Alex West Steinman: Building inclusive workplaces

Alex West Steinman: Building inclusive workplaces

The ‘magic and energy’ of inclusive workplaces

On the latest episode of Disrupt the Continuum, The Coven cofounder and CEO Alex West Steinman explores why inclusive workplaces are essential — and urges her fellow entrepreneurs to build them.

When Alex West Steinman, Bethany Iverson, Liz Giel, and Erinn Farrell founded The Coven, they shared a vision for an alternative to traditional workspaces: a place where women and nonbinary and trans professionals would be empowered to work, collaborate, and grow.

“We got together and were like, ‘What is going on that people aren’t advancing in their careers as fast, women are dropping out of the workforce or leaving this industry altogether?’” Steinman remembered. “So we just decided to create this industry-agnostic space, a real container for the magic and energy that happens when women, nonbinary, and trans folks come together.”

In this episode of Disrupt the Continuum, Steinman illuminates the power of an inclusive and collaborative workspace, and explains why her company is so excited to be expanding to Nashville. She also unpacks what entrepreneurs can get wrong about inclusivity, and shares her tips for creating a company culture that works for everyone.

“Having a space that is truly safe for women, nonbinary, and trans folks to build their own empires is something that we really take pride in,” she said. “We can’t wait to be a part of this community.”

Freedom to thrive

The Coven opened its first Minneapolis location in March 2018, and immediately connected with its community. “We had 150 members at doors-open, and we crowdfunded our initial funding on the platform iFundWomen,” said Steinman.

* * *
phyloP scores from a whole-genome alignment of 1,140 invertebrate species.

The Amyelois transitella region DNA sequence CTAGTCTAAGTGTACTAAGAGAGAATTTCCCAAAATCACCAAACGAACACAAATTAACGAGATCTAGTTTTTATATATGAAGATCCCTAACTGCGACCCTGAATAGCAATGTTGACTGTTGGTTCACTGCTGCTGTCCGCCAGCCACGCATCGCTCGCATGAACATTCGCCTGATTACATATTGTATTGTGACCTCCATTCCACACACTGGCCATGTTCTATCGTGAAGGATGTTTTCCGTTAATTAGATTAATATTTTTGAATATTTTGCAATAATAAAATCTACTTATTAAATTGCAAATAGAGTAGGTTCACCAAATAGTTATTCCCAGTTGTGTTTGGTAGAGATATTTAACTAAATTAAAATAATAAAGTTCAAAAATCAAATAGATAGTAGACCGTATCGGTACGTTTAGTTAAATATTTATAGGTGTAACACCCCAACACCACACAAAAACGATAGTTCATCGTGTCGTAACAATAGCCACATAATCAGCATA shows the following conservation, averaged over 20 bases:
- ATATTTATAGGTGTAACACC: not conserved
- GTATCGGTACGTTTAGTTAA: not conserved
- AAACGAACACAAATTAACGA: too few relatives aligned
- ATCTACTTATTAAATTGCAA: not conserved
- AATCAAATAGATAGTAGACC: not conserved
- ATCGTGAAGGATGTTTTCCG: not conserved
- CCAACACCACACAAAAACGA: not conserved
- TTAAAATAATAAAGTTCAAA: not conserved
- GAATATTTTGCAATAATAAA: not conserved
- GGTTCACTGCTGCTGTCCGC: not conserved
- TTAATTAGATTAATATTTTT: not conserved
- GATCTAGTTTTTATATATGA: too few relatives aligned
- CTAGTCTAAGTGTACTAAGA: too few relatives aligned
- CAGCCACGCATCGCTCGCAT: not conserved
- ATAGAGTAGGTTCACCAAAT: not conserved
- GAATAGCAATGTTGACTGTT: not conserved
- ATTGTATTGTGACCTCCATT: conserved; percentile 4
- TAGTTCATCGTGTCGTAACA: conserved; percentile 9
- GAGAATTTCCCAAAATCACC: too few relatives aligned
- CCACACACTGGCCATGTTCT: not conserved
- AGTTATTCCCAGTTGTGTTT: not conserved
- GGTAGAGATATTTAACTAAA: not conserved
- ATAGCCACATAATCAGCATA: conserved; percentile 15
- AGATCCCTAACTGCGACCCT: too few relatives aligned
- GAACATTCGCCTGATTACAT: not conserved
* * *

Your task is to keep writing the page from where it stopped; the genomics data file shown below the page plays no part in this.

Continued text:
Over the last two years, The Coven has expanded from Minneapolis to neighboring St. Paul and is due to open its third location, in Nashville, this year. “We have almost 500 members, which is super exciting,” Steinman said. “We’ve been open for a year and a half.”

The Coven leaders believe the power behind their growth is their members’ need “to be freed to do what they do best,” said Steinman. “Having a space that feels physically and psychologically safe for women is so incredibly important to the advancement of women,” Steinman explained. “We’re really focused on economically empowering folks so that they can transform … their lives.”

Working toward inclusion

Today, businesses across the country are grappling with inclusion — what it means, why it’s important, which voices are absent from board meetings and which have dominated them.

“Companies are now starting to recognize that having women on their boards, having diversity in their leadership board meetings … is incredibly important and actually fosters more money for the company,” Steinman noted.

But recognition is only the first step. To create truly inclusive businesses, entrepreneurs need to build diverse networks and open their ears to underrepresented voices. “It’s not about what you can necessarily bring to [marginalized communities],” said Steinman. “It’s about including them in a part of building whatever it is that you wanna build.”

The Coven models this approach to inclusion, prioritizing a deep connection with the communities it serves.

“Here in Nashville,” Steinman said, “we’re really connecting with as many community members as possible from different backgrounds, from different socioeconomic [strata], understanding what is it that this community needs from us.”

“How do I make sure that we have the resources for them to succeed?”

This episode wraps up Season 2 of Disrupt the Continuum, but Tennessee’s innovators and ecosystem builders are just getting started. Be sure to subscribe wherever you get your podcasts — we can’t wait to continue the conversation!

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